August 16, 2013
By Joe Maniscalco

IAM&AW celebrates a big win earlier this year.
IAM&AW celebrates a big win earlier this year.

Brooklyn, NY – With four new contracts all sewn up, three others pending or in negotiations, and over 600 additional members added over the last 12 months, the International Association of Machinists & Aerospace Workers (IAM&AW]) District 15 appears to have its organizing engine firing on all cylinders.

But while two of the Brooklyn-based office’s victories – GKN Aerospace on Long Island and Town Car in Queens – represent the bulk of the IAM&AW’s new membership, the group that has traditionally represented mechanics and technicians, continues to cultivate a small-scale organizing strategy that has for years been working successfully for them both strategically and philosophically. 

“We’ve always said that if workers want the union, we’re going to help them,”  IAM&AW District 15 Directing Business Representative James Conigliaro Sr. recently told LaborPress. 

Many times, labor groups will think twice about organizing smaller shops of fewer than 10 workers or less due to the high costs involved versus anticipated returns in the form of membership dues. 

However, by refusing to exclusively limit themselves to the “big fish" only, in favor of spreading out and diversifying their organizing efforts, IAM&AW District 15 has managed to successfully navigate through the Great Recession and now position itself for even greater gains. 

“I think we were able to fight a lot of the recession with that [thinking],” Conigliaro Sr. says. “If you have a big shop of 1500 people and all your focus is on that shop, when times get hard, [the company] can layoff 500 people. Then the union says, ‘Oh, our membership is down.’ But if you’re spread across 10 or 15 shops, and you have those to counterbalance everything – and it’s not all one industry like we are – you’re kind of able to weather the storm a little bit.”

Two of District 15’s successful organizing drives over the last year have involved shops with fewer than 20 workers. Another – J&G Associates, located in Smithfield, Rhode Island, has just eight.

“We kept organizing during that whole storm even if it was just five guys,” Conigliaro Sr. says. “Once we came out if it, this kind of explosion [in membership] happened were it kicked up again. I think a lot goes into just staying with the smaller shops and not just going after these big-time shops. When you stay diversified, it will keep you afloat business-wise. That is our only business decision that we’ve had.”

Sometimes, smaller shops like J&G Associates are aligned with much larger companies, and can become solid platforms for organizing even more members. 

“That’s important,” District 15 General Counsel James Conigliaro Jr. says. “Because it doesn’t matter how small the shop is, we always go after them. If there're five guys there and we’ve got three cards out of five, we’re going to go in and get them. In the past, it’s led us to more organizing.”

To a large extent, smaller shops often represent a more attractive organizing pool because workers are more cohesive, share similar duties and classifications, and are less likely to fall prey to company intimidation.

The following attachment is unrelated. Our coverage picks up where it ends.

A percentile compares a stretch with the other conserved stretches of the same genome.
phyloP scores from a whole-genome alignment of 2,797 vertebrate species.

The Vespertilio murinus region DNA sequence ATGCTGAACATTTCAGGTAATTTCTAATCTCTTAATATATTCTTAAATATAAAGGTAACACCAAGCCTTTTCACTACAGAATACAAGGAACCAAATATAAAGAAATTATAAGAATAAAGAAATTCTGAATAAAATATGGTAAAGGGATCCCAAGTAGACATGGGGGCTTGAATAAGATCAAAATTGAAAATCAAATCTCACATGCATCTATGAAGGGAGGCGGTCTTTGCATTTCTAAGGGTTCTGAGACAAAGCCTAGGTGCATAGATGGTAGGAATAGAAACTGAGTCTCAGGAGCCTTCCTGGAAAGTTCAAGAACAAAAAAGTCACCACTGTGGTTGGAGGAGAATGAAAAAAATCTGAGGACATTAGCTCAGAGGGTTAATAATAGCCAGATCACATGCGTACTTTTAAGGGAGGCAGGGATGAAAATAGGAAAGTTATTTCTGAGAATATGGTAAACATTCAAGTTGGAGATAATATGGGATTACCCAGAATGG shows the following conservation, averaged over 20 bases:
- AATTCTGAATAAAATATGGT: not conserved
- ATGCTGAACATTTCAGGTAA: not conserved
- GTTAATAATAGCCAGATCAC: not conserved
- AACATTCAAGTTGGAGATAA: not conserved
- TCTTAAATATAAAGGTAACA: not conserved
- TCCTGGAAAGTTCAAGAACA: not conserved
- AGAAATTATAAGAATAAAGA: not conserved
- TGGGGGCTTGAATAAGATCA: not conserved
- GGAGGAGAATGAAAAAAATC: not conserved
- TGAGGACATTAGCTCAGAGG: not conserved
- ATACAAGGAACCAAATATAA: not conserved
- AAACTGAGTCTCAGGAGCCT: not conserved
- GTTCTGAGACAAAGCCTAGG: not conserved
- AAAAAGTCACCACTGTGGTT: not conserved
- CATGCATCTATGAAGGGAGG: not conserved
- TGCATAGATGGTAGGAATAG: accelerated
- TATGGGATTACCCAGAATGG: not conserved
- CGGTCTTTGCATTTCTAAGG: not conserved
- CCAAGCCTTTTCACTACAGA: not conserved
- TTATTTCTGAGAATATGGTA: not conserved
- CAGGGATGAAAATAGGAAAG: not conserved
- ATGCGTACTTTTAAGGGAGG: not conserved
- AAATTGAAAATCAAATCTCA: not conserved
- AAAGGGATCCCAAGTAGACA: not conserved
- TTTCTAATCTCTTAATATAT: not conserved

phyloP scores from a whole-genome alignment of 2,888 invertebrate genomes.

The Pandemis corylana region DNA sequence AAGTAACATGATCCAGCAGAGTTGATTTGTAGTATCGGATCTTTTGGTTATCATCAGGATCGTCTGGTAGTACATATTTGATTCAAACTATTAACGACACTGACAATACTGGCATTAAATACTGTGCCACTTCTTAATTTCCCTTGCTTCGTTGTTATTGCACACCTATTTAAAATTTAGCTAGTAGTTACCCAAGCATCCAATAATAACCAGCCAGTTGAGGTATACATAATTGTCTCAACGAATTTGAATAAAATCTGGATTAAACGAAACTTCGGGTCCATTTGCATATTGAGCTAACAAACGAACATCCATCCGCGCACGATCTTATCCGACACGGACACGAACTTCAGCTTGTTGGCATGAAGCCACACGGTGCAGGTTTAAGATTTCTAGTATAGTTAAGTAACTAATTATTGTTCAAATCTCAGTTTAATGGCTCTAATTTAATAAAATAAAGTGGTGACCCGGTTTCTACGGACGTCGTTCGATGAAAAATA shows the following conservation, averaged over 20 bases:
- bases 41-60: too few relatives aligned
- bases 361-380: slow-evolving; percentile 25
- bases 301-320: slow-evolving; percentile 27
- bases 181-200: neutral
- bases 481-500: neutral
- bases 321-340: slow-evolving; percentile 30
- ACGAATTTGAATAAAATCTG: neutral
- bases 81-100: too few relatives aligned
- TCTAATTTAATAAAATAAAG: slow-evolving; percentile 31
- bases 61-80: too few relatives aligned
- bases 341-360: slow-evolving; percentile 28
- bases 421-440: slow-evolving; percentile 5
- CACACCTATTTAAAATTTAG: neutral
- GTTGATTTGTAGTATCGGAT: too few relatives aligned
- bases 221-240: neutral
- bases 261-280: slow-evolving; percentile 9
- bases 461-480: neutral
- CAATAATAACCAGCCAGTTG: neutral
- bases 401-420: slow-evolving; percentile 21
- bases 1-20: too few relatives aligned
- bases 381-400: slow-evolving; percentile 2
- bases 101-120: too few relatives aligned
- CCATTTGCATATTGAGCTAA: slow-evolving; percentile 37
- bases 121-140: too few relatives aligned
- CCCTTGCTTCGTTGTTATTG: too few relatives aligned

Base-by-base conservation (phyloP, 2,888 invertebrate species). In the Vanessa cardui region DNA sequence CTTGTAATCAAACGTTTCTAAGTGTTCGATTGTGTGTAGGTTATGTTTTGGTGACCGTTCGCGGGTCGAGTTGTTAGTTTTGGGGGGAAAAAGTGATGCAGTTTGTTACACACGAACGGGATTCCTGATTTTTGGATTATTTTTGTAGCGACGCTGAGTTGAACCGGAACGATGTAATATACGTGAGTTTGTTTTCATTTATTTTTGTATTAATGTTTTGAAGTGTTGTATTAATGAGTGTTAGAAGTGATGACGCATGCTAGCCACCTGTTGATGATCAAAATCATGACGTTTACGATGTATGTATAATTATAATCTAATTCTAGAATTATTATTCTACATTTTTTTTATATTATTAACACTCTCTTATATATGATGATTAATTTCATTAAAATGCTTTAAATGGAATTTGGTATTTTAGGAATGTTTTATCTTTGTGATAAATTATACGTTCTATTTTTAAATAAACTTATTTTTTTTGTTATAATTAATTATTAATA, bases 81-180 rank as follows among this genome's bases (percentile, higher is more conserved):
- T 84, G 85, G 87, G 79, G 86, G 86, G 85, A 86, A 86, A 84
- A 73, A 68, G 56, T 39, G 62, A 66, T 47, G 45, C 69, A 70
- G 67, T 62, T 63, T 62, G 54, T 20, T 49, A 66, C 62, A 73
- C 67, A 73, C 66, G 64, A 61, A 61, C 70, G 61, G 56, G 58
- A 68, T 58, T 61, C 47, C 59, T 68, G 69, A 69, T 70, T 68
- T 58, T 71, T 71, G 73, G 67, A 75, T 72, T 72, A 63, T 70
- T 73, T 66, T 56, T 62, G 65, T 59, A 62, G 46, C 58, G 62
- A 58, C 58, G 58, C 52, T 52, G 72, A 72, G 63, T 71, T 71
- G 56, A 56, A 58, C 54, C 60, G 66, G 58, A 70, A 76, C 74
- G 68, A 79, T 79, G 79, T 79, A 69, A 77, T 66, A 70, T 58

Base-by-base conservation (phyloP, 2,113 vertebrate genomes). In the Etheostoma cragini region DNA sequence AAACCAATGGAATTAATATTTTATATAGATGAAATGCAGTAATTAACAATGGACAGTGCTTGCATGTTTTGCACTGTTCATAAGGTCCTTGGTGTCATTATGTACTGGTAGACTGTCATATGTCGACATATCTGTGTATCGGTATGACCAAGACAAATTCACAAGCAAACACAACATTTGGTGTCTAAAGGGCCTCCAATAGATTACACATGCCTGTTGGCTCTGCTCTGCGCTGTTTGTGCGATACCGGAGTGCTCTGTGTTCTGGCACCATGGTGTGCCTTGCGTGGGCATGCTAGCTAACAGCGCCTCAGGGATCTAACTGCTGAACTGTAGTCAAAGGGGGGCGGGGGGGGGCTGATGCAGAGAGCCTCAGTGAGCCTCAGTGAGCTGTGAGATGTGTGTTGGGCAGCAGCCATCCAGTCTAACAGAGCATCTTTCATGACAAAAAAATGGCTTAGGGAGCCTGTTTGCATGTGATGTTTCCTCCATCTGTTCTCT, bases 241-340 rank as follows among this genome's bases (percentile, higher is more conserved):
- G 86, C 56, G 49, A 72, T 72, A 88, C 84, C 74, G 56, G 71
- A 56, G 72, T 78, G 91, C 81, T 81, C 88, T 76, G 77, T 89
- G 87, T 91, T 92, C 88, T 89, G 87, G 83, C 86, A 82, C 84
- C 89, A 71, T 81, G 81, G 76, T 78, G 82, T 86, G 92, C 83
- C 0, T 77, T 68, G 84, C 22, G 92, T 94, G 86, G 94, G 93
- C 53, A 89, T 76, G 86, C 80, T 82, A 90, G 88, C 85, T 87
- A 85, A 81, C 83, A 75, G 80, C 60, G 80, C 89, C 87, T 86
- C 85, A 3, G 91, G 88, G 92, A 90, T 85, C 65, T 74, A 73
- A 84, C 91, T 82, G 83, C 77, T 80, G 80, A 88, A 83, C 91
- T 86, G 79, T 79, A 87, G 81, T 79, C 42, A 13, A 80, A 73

“It’s easier to pick them off when there’s a large group,” says Conigliaro Sr. “But with a smaller group, we find that we’re more successful because we can focus on the organizing drive. We can get down to the nitty-gritty and the nuts and bolts of why it’s better for them to organize. But you have to think about organizing in general. This is not a choice for the labor movement. This is our number one priority.”

Despite District 15’s successes, Conigliaro, Sr. remains acutely aware of the overall drop in organized labor’s membership rolls, as well as the need to fight the false image of privilege that the right-wing has somehow managed to foist upon hardworking union employees in general. 

“You can’t just try to hold on to what you have,” Conigliaro, Sr. says. “That’s not going to move you forward. The union image we should be projecting to everybody is that we protect workers. Whether they are union or non-union, we protect all workers. By having unions, we raise the bar for workers.”

District 15’s big wins may look good on paper, but they don’t represent the years of effort  and dogged determination that went into successfully organizing companies like GKN Aerospace and Town Car. 

According to Conigliaro, Jr., the ability to circulate protest videos, contract updates and other information wirelessly, has tremendously helped organizing efforts – especially with younger generations of workers comfortable with social media. 

“A YouTube clip can work wonders,” Conigliaro, Jr. says. “I think it connects everybody. You can see that there are other people on this, and that you won’t be an outcast if you join in or ask questions. It shows that this is a group effort.”

As it continues to diversity, the outcome of two pending class action lawsuits involving the employment status of about 2500 New York City drivers associated with Executive Transportation Group and Corporate Transportation, could dramatically change district 15’s organizing pool. 

“We’re at the tip of the iceberg,” Conigliaro Jr. says. “If the lawsuits end with some kind of structure, that’s going to be a big industry for us. It will level the playing field.”

No matter how long an organizing campaign takes, members hoping to join the IAM&AW never start paying dues until a contract is signed and ratified. 

“If they are with us, we’re there until the end,” Conigliaro Sr. says. “We’re going to stick with workers to make sure we achieve a better life for them.”


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